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Irish Settlement In Tasmania

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Irish Australians (Irish: Gael-Astrálaigh) are an ethnic group of Australian citizens of Irish descent, which include immigrants from and descendants whose ancestry originates from the island of Ireland. Irish Australians have played a considerable part in the history of Australia. They came to Australia from the late eighteenth century on as convicts or settlers, and contributed to Australia's development in many different areas. In the late 19th century about a third of the population in Australia was Irish.

Around 40,000 Irish convicts were transported to Australia between 1791 and 1867, including some who had participated in the Irish Rebellion of 1798, the 1803 Rising of Robert Emmet and the Young Ireland skirmishes in 1848.

Once in Australia, some were involved in the 1804 Castle Hill convict rebellion. Continual tension on Norfolk Island in the same year also led to an Irish revolt. Both risings were soon crushed. As late as the 1860s Fenian prisoners were being transported, particularly to Western Australia, where the Catalpa rescue of Irish radicals off Rockingham was a memorable episode.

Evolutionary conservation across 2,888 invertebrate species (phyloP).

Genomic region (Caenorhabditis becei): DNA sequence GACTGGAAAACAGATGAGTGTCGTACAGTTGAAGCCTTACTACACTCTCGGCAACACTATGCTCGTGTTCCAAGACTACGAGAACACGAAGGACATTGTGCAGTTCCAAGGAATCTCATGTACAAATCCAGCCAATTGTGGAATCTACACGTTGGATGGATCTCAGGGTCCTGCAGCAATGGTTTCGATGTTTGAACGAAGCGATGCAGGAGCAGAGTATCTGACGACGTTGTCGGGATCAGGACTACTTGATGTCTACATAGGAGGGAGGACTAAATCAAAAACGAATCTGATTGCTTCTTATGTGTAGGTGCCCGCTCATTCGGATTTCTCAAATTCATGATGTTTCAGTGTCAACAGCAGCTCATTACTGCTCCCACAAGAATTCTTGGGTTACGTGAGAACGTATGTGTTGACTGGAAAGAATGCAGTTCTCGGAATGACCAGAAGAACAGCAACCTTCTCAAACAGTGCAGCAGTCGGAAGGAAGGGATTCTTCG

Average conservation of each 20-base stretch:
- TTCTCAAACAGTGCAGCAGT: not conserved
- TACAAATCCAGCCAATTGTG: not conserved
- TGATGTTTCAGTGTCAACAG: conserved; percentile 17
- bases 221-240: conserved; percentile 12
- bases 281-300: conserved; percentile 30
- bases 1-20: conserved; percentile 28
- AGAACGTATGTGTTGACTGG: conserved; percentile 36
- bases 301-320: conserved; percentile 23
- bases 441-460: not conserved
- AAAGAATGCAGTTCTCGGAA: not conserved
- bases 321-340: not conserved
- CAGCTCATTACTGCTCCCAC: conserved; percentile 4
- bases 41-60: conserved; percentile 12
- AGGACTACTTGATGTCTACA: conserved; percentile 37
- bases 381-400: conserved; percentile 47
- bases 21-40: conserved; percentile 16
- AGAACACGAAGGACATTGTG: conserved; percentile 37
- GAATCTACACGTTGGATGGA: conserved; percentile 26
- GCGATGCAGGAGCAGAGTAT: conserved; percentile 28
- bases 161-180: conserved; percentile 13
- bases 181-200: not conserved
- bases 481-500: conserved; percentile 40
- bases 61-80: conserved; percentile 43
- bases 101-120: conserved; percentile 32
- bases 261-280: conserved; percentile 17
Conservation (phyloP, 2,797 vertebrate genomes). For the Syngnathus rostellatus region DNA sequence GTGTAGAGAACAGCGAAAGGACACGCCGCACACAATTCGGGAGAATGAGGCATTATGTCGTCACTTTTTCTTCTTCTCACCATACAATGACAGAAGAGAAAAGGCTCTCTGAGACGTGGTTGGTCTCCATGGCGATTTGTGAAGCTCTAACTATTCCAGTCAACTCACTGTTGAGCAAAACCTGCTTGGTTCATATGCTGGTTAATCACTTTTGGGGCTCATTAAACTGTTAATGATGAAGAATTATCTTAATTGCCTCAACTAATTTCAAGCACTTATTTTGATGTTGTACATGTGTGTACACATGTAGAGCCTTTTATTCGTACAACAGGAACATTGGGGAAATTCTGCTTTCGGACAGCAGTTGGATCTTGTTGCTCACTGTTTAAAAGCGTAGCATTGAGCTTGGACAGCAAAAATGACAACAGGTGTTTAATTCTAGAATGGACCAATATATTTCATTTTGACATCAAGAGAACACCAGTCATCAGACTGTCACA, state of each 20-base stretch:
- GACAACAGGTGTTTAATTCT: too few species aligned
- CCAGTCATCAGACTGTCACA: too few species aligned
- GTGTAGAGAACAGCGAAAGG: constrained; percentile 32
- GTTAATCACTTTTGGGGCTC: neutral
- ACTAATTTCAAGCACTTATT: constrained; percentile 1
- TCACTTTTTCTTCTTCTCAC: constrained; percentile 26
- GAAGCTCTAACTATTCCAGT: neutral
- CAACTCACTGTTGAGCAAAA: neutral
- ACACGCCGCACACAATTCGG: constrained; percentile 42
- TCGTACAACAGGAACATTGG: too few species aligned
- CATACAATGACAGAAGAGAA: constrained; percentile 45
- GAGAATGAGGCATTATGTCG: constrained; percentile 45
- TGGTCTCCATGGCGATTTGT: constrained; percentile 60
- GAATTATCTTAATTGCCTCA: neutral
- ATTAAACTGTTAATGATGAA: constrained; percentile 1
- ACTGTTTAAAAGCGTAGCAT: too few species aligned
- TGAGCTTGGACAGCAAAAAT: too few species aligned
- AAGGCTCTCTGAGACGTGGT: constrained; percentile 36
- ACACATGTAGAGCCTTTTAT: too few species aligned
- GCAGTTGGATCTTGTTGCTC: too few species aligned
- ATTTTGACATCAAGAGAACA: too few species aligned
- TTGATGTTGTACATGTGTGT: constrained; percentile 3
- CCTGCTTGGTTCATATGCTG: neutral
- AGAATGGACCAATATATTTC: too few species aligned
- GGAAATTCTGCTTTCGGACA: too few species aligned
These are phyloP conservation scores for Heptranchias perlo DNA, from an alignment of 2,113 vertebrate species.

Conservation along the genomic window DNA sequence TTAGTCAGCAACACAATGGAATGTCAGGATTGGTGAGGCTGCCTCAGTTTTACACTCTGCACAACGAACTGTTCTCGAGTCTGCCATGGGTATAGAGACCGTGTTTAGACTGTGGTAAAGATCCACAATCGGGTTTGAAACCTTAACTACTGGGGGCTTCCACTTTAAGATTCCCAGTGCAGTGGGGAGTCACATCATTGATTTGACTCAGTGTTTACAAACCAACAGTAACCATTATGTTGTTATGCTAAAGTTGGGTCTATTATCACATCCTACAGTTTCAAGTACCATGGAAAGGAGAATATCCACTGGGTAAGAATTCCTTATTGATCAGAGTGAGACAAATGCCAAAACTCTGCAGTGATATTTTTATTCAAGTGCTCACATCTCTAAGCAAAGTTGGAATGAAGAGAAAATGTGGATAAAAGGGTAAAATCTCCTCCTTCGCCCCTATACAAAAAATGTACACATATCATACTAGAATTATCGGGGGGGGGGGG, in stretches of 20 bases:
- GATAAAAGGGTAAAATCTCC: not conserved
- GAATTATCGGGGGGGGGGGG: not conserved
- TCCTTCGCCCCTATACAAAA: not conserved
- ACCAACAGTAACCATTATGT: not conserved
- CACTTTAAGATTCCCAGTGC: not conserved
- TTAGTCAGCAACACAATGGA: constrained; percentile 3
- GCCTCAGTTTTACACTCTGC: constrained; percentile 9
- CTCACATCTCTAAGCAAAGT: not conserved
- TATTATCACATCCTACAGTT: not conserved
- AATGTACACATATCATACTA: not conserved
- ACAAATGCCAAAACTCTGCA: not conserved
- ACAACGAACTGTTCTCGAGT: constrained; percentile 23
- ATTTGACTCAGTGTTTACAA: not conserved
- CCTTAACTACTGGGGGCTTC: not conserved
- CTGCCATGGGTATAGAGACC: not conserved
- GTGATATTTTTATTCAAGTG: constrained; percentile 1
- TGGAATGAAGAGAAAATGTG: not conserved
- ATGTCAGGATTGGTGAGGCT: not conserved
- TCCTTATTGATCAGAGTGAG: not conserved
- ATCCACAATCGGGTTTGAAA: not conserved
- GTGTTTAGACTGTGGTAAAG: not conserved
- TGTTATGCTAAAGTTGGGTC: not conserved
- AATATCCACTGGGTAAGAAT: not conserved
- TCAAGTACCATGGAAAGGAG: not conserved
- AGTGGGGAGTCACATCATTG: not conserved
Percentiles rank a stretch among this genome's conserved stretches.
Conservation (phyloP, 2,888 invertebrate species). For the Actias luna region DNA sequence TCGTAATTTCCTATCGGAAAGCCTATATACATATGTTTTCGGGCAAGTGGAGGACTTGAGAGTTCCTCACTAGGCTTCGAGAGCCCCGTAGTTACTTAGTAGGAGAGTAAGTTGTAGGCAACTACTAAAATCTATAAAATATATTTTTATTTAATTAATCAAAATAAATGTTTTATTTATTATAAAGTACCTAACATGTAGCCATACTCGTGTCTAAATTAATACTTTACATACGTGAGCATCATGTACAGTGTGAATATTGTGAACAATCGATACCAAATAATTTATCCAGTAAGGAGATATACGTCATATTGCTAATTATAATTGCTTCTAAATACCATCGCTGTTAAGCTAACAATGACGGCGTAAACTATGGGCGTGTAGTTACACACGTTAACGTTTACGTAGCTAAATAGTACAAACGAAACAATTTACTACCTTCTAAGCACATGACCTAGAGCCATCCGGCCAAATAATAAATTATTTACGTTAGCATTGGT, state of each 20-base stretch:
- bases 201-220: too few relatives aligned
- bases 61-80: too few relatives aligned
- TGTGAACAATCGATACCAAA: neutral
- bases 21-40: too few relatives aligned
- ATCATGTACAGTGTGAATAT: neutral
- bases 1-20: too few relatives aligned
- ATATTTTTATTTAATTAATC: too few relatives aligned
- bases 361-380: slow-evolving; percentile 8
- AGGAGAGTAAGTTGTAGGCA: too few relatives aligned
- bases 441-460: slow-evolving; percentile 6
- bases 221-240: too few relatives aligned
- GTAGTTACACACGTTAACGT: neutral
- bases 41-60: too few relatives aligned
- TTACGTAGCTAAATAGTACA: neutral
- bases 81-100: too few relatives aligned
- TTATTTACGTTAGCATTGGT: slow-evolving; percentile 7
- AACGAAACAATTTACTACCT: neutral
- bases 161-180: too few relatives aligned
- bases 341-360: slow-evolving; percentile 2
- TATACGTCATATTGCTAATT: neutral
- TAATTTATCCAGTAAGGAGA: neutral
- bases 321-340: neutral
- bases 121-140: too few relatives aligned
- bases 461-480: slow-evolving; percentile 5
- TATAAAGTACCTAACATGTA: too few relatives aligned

Other than convicts, most of the laborers who voluntarily emigrated to Australia in the 19th century were drawn from the poorest sector of British and Irish society. After 1831, the Australian colonies employed a system of government assistance in which all or most immigration costs were paid for chosen immigrants, and the colonial authorities used these schemes to exercise some control over immigration. While these assisted schemes were biased against the poorest elements of society, the very poor could overcome these hurdles in several ways, such as relying on local assistance or help from relatives.

Most Irish emigrants to Australia were free settlers. The 1891 census of Australia counted 228,000 Irish-born. At the time the Irish made up about 27 percent of the immigrants from the British Isles. The number of "Ireland born" in Australia peaked in 1891. A decade later the number of Ireland-born had dropped to 184,035.

Over four thousand young female orphans from Irish workhouses were shipped to the Australian colonies at the time of the Great Famine (Ireland) (1848–50) to meet a demand for domestic servants.

Ref: WikiPedia

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